Last October, at the invitation of the physicist and popular author Lawrence Krauss, I had the chance to take part in an interesting event, “The Great Debate,” part of the ASU Origins Project at Arizona State University in Phoenix (and for which Professor Krauss serves as Director). This most recent debate in the series was about the origins of deception, for which my friend Lawrence had assembled an interesting group of panelists with a diverse subset of interests and specialties. Here’s the description as it was promoted to the public:
Why is deception such an essential part of the human condition? What evolutionary purpose does it fulfill? How can we recognize it on an individual level, and overcome it on a societal level in a modern democracy?
Join an exciting panel of scientists and public intellectuals including influential evolutionary biologist Robert Trivers, noted social psychologist Carol Tavris, accomplished neurobiologists and laboratory directors at Barrow Neurological Institute Stephen Macknik and Susana Martinez-Conde, acclaimed magicians Jamy Ian Swiss and Joshua Jay, and Origins Project director and moderator Lawrence Krauss as they discuss the biological, behavioral, and political boundaries of this controversial issue.
In 2008, the Amaz!ng Meeting 6 took on the theme “I, Skeptic”, exploring the role skeptics play in the modern, digital age. In this video from our archives, Dr. Ben Goldacre of BadScience.com chronicles his experiences arguing against the pseudoscience of homeopathy both in and out of the media.
You can check out JREF's other videos from The Amaz!ng Meetings, which have been viewed nearly 1.5 million times since we started making them available online for free, at YouTube.com/JamesRandiFoundation.
As much as it riles up proponents of science-based medicine like myself, homeopathy can be a great teaching tool. But most of the time this opportunity is squandered. Articles, lectures, papers, and talks critical of homeopathy quickly skip over the chemistry and the math that makes the philosophy so implausible. “The molar limit,” is casually thrown out as the smoking gun, but guessing that most people haven’t had a chemistry class after high school, this is potentially as bad as simply stating, “Water has memory.” What is more important is the why, the how, and of course the math.
I believe that you won’t get at an entrenched audience simply sounding the bulls**t claxon; you have to build upon the scaffolding most people already have, and work your way up to the skeptical position. In communication research, this is called schema theory, and it predicts that new information is best understood when you have some prior framework to understand it with.
As Phil Plait said, “If you teach a man to reason, he will think for a lifetime.” Likewise, I believe that if you teach someone the reason why homeopathy can’t work, it is much more powerful. To that end, and just in time to dovetail with Steven Novella’s homeopathy debate, I aim to provide a neutral explainer below focusing on chemistry of homeopathy’s main claim—high dilution equals high potency.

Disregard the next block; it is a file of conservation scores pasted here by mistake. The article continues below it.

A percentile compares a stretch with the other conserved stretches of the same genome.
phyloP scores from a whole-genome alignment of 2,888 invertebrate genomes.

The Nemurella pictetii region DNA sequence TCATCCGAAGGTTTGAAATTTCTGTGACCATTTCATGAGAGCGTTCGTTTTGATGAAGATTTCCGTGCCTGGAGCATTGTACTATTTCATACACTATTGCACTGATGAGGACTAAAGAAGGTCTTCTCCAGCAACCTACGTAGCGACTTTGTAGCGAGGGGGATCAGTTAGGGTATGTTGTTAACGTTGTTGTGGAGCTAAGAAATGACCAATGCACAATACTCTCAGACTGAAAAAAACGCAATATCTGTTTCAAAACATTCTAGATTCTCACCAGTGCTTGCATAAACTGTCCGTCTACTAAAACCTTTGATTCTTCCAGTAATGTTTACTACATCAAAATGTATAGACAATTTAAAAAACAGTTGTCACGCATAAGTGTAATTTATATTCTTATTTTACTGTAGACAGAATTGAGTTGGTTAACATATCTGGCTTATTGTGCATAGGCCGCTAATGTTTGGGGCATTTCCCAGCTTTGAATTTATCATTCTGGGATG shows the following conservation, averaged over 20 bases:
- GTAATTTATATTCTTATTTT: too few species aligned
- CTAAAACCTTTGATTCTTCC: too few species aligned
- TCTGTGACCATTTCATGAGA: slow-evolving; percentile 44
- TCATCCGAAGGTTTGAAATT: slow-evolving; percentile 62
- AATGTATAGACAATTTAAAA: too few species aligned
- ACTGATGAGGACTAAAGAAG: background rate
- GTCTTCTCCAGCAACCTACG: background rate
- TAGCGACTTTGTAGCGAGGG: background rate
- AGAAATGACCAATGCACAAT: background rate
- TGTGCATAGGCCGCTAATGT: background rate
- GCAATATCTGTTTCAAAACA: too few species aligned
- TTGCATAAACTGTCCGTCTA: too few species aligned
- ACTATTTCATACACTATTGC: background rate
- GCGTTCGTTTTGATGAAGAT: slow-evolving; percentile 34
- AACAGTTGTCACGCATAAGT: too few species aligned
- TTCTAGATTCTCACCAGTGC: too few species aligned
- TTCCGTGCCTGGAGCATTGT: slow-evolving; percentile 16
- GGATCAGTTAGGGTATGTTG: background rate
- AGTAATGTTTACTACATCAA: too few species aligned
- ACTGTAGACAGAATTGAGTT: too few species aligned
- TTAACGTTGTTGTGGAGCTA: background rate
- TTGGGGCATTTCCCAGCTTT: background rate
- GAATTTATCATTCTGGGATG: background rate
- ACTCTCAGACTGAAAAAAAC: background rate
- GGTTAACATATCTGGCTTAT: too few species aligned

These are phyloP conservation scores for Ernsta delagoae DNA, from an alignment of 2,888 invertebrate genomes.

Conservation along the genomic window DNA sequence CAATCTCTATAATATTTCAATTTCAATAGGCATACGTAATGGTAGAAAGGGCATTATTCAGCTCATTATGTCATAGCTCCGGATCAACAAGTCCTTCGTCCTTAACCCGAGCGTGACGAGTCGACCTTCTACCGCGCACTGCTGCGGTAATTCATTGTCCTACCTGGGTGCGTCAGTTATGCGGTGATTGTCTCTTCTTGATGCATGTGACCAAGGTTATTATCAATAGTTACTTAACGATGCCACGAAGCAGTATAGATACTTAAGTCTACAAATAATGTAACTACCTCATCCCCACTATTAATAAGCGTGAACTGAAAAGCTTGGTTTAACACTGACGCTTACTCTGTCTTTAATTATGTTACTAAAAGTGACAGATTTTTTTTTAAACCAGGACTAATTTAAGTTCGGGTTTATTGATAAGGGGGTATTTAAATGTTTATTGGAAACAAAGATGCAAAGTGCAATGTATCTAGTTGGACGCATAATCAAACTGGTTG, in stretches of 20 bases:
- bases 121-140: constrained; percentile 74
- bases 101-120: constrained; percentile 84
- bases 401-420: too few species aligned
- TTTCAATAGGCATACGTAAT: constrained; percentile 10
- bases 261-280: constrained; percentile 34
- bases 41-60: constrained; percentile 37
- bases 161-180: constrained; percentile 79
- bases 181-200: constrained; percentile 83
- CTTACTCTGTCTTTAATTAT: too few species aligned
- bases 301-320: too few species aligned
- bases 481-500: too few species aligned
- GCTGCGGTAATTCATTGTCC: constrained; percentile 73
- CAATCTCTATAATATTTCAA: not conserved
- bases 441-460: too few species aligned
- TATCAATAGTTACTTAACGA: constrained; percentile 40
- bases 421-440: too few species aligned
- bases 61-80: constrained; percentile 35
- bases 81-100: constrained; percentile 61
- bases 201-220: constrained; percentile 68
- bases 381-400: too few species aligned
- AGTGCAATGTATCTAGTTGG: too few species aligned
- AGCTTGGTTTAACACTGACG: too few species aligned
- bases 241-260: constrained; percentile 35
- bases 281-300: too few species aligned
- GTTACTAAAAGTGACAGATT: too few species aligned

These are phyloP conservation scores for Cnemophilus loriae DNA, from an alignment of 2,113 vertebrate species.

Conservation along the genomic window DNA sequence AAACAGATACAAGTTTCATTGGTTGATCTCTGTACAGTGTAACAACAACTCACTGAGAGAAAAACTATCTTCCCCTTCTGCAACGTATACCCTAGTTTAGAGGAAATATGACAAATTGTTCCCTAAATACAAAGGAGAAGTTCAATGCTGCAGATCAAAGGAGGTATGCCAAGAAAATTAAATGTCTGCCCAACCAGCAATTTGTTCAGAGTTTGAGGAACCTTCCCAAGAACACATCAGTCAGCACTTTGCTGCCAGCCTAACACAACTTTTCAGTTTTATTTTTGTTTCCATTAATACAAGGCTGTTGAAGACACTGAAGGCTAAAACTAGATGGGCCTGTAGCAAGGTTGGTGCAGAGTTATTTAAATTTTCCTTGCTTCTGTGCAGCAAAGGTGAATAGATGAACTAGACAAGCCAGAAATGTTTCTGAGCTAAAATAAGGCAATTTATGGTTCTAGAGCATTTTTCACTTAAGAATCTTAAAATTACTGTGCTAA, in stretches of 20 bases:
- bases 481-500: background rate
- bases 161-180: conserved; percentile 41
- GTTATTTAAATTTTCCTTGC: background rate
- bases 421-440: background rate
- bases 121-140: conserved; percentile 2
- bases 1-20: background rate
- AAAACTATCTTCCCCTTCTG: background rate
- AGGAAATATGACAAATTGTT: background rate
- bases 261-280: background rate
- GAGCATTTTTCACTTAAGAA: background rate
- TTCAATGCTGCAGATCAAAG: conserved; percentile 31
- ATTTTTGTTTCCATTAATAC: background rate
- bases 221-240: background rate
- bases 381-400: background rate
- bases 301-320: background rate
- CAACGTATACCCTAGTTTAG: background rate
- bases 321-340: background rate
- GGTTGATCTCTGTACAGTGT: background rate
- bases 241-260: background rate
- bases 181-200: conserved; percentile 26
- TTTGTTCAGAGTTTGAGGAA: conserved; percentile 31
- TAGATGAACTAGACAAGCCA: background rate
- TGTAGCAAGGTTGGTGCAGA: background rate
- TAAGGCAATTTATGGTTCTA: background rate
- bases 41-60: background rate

So what is the molar limit? What is Avogadro’s number? We have to start with the basics.
In the early 19th century Italian scientist Amedeo Avogadro proposed the idea that the volume of a gas is proportional to the number of molecules or atoms in that gas, regardless of its state (temperature, pressure, etc.). Fill a balloon with a liter of helium, as the theory goes, and you would be able to figure out how many helium atoms are inside.
This formed the basis for the mole; a unit describing how many elementary particles (molecules, atoms, or ions) are in some standard amount of stuff. That standard was made to be exactly 12 grams of carbon-12 (a form of carbon with 6 protons and 6 neutrons). So, one mole of carbon-12 equals 12 grams.
How dangerous can a prophecy be? And what happens to a prophet who turns out to be wrong? The story of Nongqawuse and the prophecy that led to the deaths of thousands of her fellow Xhosa in the mid-19th century is an important morality despite being so little known outside of South Africa.
Even in the early days of British colonialism in southern Africa, the various tribes that made up the Xhosa nation were one of the largest ethnic groups in what would eventually become the Eastern Cape Province of the Republic of South Africa. Though apartheid policies still lay in the future, the Xhosa were largely shut out of most businesses and depended on their cattle herds and crops for food and trade. Despite a major outbreak of cattle lung sickness that had struck the Xhosa cattle herds between 1855 and 1856, the economic disaster that would devastate Xhosa society came from another direction entirely.
As readers of randi.org will know, a lot of great skeptical activism gets carried out by hard working volunteers on a regular basis. Sometimes it is as simple as challenging misinformation on the net, as JREF fellow Tim Farley has spoken about. An example of this sort of work is Susan Gerbic’s project over the last couple of years to organize volunteers to clean up Wikipedia when it comes to skeptical and paranormal topics.
She recently organized a cleanup of JREF fellow Leo Igwe’s page. She shares with randi.org a writeup of recent progress: